Proteins: Wellness and Nutrition expert, Dr Shikha Sharma tells me, “About 30 to 35% of your diet should consist of protein. This could be in the form of pulses, milk, leafy greens, eggs, white meat or sprouts.” I’d agree since protein is the main component of all of your body’s cells, as well as your hair, skin and soft tissues. Moreover, we burn more calories in digesting proteins than carbs. Since men tend to be muscular and usually weigh more than women, they require more protein.
Dr. Rupali Dutta, Chief Clinical Nutritionist at Fortis-Escorts Hospital highlights the issue of protein deficiency in our country and recommends that we should have one helping of protein with every meal, be it in any form like whole dals, cottage cheese or gram flour or 30 grams of pulses as per NIN. A recent survey conducted by the Indian Market Research Bureau revealed that 9 out of 10 people of the sample consumed inadequate amount of protein. This could be due to the increasing consumption of convenience foods that are high in carbs and sugars and low in protein.
Recommended dietary allowance –
Men: 60 grams/day
Female: 55 grams/day
Fats: Fats provide energy, store vitamins and synthesize hormones. According to NIN, about 1/5th of your diet or 20% should be devoted to fats all three kinds -polyunsaturated, monosaturated and omega-3 fatty acids. Vegetable oil used in day to day cooking is a major source of visible fat in our diet. To ensure optimal fat quality the use of a combination of vegetable oils is important. The thumb rule – don’t fear trying different oils. It is suggested to have a good blend of various types of oils in your diet. You could juggle between butter, ghee, olive oil, mustard oil, soyabean, sesame or even groundnut oil for different meals, suggests Dr. Shikha Sharma. Depend more on unrefined (Kachi Ghani) or cold pressed oils versus refined oils, goes without saying but that always seems to be a struggle.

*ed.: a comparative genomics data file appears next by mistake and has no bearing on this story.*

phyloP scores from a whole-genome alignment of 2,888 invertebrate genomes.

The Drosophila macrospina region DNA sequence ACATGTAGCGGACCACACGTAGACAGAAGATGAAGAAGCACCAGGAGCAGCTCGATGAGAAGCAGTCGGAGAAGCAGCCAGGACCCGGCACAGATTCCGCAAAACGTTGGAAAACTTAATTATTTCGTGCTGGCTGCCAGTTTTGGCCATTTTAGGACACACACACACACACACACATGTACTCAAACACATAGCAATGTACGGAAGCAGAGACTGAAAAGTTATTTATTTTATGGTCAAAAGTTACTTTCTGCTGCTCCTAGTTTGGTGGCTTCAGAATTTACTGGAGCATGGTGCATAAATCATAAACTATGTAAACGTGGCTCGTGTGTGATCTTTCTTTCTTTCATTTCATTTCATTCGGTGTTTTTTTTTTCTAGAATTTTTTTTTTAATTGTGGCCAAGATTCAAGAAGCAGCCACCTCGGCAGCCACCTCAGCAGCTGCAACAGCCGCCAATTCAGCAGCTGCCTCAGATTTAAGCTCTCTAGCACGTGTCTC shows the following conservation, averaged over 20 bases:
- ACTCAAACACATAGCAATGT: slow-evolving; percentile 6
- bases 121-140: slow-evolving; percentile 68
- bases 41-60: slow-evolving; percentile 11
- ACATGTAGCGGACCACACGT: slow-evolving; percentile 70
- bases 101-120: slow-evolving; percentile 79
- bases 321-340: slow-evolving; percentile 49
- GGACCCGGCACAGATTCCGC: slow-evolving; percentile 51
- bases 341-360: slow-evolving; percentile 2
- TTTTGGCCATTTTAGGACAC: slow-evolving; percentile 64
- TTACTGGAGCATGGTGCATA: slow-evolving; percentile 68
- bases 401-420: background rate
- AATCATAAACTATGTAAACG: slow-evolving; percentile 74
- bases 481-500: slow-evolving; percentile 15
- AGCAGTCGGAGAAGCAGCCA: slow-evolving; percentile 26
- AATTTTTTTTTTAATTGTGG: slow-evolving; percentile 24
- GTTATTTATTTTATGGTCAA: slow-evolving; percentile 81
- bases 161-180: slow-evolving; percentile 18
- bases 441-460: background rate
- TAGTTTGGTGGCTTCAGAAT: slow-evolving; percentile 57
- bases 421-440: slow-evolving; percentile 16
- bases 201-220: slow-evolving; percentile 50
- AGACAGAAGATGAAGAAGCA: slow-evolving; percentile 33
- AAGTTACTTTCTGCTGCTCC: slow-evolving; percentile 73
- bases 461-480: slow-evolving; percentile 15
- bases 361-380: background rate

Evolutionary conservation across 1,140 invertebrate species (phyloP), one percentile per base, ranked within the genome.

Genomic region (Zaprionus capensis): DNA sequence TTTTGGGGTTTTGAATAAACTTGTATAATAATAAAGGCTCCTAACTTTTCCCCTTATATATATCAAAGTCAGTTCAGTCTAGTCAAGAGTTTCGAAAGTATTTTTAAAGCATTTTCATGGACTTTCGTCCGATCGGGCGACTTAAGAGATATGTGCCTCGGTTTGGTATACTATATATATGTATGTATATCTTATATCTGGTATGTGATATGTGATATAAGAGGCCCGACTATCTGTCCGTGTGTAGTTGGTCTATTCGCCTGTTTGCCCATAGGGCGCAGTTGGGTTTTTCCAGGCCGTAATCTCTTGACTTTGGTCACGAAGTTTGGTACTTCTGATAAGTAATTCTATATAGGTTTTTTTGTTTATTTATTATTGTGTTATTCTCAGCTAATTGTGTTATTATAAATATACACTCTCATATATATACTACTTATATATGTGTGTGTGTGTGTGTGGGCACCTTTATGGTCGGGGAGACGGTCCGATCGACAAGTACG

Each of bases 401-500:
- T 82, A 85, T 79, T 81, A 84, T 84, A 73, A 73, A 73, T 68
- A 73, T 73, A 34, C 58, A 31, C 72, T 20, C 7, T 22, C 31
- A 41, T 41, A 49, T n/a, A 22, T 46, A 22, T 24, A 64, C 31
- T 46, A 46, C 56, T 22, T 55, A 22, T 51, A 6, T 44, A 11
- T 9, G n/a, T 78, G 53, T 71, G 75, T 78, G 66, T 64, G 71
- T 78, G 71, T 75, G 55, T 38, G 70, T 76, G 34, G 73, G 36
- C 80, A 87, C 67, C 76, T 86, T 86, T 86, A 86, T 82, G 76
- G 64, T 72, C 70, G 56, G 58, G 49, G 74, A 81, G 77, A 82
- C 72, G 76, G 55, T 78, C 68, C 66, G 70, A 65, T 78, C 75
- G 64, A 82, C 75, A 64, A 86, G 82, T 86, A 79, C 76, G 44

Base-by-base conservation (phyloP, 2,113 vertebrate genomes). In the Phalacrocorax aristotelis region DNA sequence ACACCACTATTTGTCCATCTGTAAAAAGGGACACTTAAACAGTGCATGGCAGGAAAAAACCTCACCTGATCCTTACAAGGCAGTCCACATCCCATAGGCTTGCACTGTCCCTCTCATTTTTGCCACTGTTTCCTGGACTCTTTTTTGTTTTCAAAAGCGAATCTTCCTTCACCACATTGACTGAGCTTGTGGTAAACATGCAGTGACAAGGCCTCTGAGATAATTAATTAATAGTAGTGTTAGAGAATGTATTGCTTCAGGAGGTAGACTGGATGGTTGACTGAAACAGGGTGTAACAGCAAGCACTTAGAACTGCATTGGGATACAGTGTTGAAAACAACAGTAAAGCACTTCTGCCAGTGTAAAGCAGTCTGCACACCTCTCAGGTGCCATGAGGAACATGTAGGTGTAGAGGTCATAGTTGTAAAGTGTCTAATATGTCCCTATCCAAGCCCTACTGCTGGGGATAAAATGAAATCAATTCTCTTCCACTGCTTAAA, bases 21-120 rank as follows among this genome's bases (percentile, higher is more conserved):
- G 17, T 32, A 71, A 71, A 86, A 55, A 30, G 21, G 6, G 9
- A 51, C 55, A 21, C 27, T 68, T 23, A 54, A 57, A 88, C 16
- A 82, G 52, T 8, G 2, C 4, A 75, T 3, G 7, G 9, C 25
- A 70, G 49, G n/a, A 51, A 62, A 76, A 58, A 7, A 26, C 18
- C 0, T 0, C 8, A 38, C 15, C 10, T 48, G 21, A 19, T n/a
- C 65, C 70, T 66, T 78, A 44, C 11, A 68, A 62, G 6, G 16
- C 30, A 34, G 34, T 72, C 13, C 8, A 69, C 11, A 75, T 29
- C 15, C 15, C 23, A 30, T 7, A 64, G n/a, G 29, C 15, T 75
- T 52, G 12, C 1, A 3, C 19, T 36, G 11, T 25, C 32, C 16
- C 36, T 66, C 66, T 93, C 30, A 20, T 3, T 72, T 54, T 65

Vitamins and Minerals: These micronutrients support metabolism, nerve and muscle function, bone maintenance and cell production. Minerals are inorganic and so minerals from plants, meat and fish easily find their way into body. Vitamins are fragile compounds and it’s difficult to shuttle them as they may be destroyed during cooking or storing. They can be derived from nuts, oilseeds, fruits and green leafy vegetables. Vitamin A, E, B12and D are vital and so is calcium and iron. The National Institute of Nutrition recommends the consumption of 100 grams of greens and 100 grams of fruits each day.
In India, iron deficiency or anaemia affects about 50% of the population, more women than men. “Since women go through several hormonal changes from pregnancy to menstrual and menopause, they need to maintain a steady dose of calcium, Vitamin D, folic acid, iron and biotin,” says Dr. Shikha Sharma. Another crucial aspect that Dr. Shikha throws the spotlight on is the need to drink adequate water. Lack of it can lead to acidity and water retention. Anywhere between six to eight glasses of water is needed to keep your body hydrated.